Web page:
UC's Dining Commons underwent a $4 million overhaul this summer, with help from Sodexo and Connor Architecture.
UC’s Dining Commons underwent a $4 million overhaul this summer, with help from Sodexo and Connor Architecture.
Along with new tables, chairs, TVs and couches, the space, located on the second floor of the Strebel Student Center, features remodeled dining stations, offering everything from pizza and pasta to Asian entrees prepared in a wok. Each station is named after a meaningful aspect of Utica College lore (see below).
“Students spend a good amount of time here, and a nicer, updated space makes for a better student experience,” said Damien Boehlert, campus dining services general manager.
Members of the UC community celebrated the new dining space with a ribbon cutting ceremony on Monday, August 28, and a week of discounted meals — $5 for “all-you-care-to-eat” access.
On July 29, 1946, Phyllis Sherman and Frank Cissi, both of Utica, became the first Utica College students to register for classes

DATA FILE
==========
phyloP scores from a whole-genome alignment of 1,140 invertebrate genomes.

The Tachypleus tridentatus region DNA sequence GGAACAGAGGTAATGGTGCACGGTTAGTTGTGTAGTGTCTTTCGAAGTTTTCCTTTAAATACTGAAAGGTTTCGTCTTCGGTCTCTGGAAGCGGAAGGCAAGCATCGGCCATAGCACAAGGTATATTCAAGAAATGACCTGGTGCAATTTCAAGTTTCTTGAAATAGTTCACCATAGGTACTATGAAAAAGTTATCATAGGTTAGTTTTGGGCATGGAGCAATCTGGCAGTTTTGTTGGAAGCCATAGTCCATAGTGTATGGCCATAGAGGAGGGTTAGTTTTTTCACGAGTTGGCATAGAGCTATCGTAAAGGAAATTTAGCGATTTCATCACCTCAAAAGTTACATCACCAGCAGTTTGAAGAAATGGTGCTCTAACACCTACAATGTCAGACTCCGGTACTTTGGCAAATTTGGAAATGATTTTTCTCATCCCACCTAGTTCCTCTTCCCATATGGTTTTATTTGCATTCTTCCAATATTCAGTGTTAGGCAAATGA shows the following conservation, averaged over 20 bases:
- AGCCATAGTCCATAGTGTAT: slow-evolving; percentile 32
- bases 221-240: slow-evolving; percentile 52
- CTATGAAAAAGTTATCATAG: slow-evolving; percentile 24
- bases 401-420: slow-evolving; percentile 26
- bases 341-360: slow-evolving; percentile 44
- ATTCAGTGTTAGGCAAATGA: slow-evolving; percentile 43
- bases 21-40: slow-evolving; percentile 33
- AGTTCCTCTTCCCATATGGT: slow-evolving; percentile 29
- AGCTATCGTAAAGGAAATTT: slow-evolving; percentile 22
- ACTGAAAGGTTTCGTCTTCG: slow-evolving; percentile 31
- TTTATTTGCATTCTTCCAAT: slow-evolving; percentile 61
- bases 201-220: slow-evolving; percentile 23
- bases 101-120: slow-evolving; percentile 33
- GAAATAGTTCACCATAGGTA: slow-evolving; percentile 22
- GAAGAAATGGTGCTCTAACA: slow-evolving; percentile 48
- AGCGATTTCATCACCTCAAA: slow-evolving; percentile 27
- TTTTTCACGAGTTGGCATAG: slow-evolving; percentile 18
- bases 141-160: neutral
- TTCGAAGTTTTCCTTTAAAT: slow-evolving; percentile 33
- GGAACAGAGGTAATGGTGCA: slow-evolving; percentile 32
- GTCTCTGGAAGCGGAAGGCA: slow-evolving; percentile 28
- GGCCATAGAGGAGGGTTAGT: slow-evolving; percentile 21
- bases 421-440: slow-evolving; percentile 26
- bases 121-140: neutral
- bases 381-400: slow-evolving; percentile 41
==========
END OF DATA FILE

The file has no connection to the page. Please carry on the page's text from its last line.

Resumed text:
A signature gathering spot on Utica College’s original Oneida Square campus, the intersection of Hart and Plant Streets helped foster the sense of community that has defined UC throughout its history.
Most of UC’s longest-standing traditions were originally conceived by students. In 1952, members of the student body adopted the team name “Pioneers,” replacing “Tangerines.”
Each fall, the Utica College community celebrates Homecoming, a time when students, alumni, faculty, staff, parents, and friends come together to show school pride.
Utica College was founded in 1946, on the heels of the GI Bill of Rights, to meet the educational needs of returning World War II veterans.
In its early days, UC was known as “Curbstone College” because, as Dr. Virgil Crisafulli described in Reflections: The Early Years of Utica College, “so much student counseling took place literally on the street.”